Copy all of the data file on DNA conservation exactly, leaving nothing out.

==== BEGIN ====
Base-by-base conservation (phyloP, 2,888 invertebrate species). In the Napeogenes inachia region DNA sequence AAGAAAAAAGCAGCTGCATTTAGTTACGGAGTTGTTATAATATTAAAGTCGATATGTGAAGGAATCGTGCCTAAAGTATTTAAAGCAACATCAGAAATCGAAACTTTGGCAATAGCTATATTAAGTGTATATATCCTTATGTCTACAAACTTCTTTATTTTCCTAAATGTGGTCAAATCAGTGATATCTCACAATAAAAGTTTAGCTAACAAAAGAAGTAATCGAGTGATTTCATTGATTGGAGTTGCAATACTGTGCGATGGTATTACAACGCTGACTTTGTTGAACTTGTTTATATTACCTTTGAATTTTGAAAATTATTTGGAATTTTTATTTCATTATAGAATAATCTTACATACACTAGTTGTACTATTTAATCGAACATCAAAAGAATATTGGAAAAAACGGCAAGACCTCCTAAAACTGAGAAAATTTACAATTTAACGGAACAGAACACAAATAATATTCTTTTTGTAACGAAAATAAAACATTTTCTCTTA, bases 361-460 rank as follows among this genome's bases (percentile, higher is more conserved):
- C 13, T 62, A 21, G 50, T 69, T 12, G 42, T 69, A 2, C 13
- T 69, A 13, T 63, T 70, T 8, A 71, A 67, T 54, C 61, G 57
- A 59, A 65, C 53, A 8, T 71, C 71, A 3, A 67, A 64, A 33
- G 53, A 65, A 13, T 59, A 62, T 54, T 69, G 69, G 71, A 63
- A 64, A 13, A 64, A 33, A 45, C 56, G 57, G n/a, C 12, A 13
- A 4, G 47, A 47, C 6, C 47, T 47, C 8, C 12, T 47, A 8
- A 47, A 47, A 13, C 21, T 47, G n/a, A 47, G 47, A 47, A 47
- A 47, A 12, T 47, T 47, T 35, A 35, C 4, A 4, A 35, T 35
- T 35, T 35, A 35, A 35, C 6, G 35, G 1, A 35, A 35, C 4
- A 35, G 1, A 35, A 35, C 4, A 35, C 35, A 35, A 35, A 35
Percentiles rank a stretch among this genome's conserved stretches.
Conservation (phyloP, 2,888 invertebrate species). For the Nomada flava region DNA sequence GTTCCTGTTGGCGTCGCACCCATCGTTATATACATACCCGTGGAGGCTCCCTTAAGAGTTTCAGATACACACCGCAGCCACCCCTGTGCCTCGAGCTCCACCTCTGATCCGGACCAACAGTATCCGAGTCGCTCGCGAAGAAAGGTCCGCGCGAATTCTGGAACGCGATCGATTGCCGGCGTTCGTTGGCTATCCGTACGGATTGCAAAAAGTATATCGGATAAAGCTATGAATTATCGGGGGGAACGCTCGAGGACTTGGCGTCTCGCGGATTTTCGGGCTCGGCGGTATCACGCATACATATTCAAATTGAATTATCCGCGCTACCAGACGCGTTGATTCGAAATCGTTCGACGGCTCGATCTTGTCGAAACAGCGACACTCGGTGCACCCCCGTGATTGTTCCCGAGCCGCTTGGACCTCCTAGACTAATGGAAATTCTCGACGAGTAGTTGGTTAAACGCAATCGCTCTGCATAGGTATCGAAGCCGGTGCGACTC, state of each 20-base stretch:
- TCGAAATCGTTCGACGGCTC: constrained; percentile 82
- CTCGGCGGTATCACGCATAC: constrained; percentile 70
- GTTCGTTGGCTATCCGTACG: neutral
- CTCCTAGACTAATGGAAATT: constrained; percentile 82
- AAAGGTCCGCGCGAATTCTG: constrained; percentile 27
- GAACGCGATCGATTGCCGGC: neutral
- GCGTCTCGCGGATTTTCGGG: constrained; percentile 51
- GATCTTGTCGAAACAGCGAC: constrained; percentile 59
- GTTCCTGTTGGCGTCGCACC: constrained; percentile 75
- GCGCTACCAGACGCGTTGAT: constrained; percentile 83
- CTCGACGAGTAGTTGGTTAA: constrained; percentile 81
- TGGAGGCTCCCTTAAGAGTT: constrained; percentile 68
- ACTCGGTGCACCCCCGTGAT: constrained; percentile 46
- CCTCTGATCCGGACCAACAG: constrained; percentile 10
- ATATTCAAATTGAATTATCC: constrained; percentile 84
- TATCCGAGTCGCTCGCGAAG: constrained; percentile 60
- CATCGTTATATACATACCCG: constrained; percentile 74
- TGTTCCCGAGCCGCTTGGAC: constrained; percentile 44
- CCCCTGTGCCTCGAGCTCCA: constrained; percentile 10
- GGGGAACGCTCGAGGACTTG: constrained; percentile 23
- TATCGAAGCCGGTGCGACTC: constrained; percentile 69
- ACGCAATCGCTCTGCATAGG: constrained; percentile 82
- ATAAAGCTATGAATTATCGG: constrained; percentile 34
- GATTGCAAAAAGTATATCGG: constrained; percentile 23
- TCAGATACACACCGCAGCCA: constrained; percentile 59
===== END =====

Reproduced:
Base-by-base conservation (phyloP, 2,888 invertebrate species). In the Napeogenes inachia region DNA sequence AAGAAAAAAGCAGCTGCATTTAGTTACGGAGTTGTTATAATATTAAAGTCGATATGTGAAGGAATCGTGCCTAAAGTATTTAAAGCAACATCAGAAATCGAAACTTTGGCAATAGCTATATTAAGTGTATATATCCTTATGTCTACAAACTTCTTTATTTTCCTAAATGTGGTCAAATCAGTGATATCTCACAATAAAAGTTTAGCTAACAAAAGAAGTAATCGAGTGATTTCATTGATTGGAGTTGCAATACTGTGCGATGGTATTACAACGCTGACTTTGTTGAACTTGTTTATATTACCTTTGAATTTTGAAAATTATTTGGAATTTTTATTTCATTATAGAATAATCTTACATACACTAGTTGTACTATTTAATCGAACATCAAAAGAATATTGGAAAAAACGGCAAGACCTCCTAAAACTGAGAAAATTTACAATTTAACGGAACAGAACACAAATAATATTCTTTTTGTAACGAAAATAAAACATTTTCTCTTA, bases 361-460 rank as follows among this genome's bases (percentile, higher is more conserved):
- C 13, T 62, A 21, G 50, T 69, T 12, G 42, T 69, A 2, C 13
- T 69, A 13, T 63, T 70, T 8, A 71, A 67, T 54, C 61, G 57
- A 59, A 65, C 53, A 8, T 71, C 71, A 3, A 67, A 64, A 33
- G 53, A 65, A 13, T 59, A 62, T 54, T 69, G 69, G 71, A 63
- A 64, A 13, A 64, A 33, A 45, C 56, G 57, G n/a, C 12, A 13
- A 4, G 47, A 47, C 6, C 47, T 47, C 8, C 12, T 47, A 8
- A 47, A 47, A 13, C 21, T 47, G n/a, A 47, G 47, A 47, A 47
- A 47, A 12, T 47, T 47, T 35, A 35, C 4, A 4, A 35, T 35
- T 35, T 35, A 35, A 35, C 6, G 35, G 1, A 35, A 35, C 4
- A 35, G 1, A 35, A 35, C 4, A 35, C 35, A 35, A 35, A 35
Percentiles rank a stretch among this genome's conserved stretches.
Conservation (phyloP, 2,888 invertebrate species). For the Nomada flava region DNA sequence GTTCCTGTTGGCGTCGCACCCATCGTTATATACATACCCGTGGAGGCTCCCTTAAGAGTTTCAGATACACACCGCAGCCACCCCTGTGCCTCGAGCTCCACCTCTGATCCGGACCAACAGTATCCGAGTCGCTCGCGAAGAAAGGTCCGCGCGAATTCTGGAACGCGATCGATTGCCGGCGTTCGTTGGCTATCCGTACGGATTGCAAAAAGTATATCGGATAAAGCTATGAATTATCGGGGGGAACGCTCGAGGACTTGGCGTCTCGCGGATTTTCGGGCTCGGCGGTATCACGCATACATATTCAAATTGAATTATCCGCGCTACCAGACGCGTTGATTCGAAATCGTTCGACGGCTCGATCTTGTCGAAACAGCGACACTCGGTGCACCCCCGTGATTGTTCCCGAGCCGCTTGGACCTCCTAGACTAATGGAAATTCTCGACGAGTAGTTGGTTAAACGCAATCGCTCTGCATAGGTATCGAAGCCGGTGCGACTC, state of each 20-base stretch:
- TCGAAATCGTTCGACGGCTC: constrained; percentile 82
- CTCGGCGGTATCACGCATAC: constrained; percentile 70
- GTTCGTTGGCTATCCGTACG: neutral
- CTCCTAGACTAATGGAAATT: constrained; percentile 82
- AAAGGTCCGCGCGAATTCTG: constrained; percentile 27
- GAACGCGATCGATTGCCGGC: neutral
- GCGTCTCGCGGATTTTCGGG: constrained; percentile 51
- GATCTTGTCGAAACAGCGAC: constrained; percentile 59
- GTTCCTGTTGGCGTCGCACC: constrained; percentile 75
- GCGCTACCAGACGCGTTGAT: constrained; percentile 83
- CTCGACGAGTAGTTGGTTAA: constrained; percentile 81
- TGGAGGCTCCCTTAAGAGTT: constrained; percentile 68
- ACTCGGTGCACCCCCGTGAT: constrained; percentile 46
- CCTCTGATCCGGACCAACAG: constrained; percentile 10
- ATATTCAAATTGAATTATCC: constrained; percentile 84
- TATCCGAGTCGCTCGCGAAG: constrained; percentile 60
- CATCGTTATATACATACCCG: constrained; percentile 74
- TGTTCCCGAGCCGCTTGGAC: constrained; percentile 44
- CCCCTGTGCCTCGAGCTCCA: constrained; percentile 10
- GGGGAACGCTCGAGGACTTG: constrained; percentile 23
- TATCGAAGCCGGTGCGACTC: constrained; percentile 69
- ACGCAATCGCTCTGCATAGG: constrained; percentile 82
- ATAAAGCTATGAATTATCGG: constrained; percentile 34
- GATTGCAAAAAGTATATCGG: constrained; percentile 23
- TCAGATACACACCGCAGCCA: constrained; percentile 59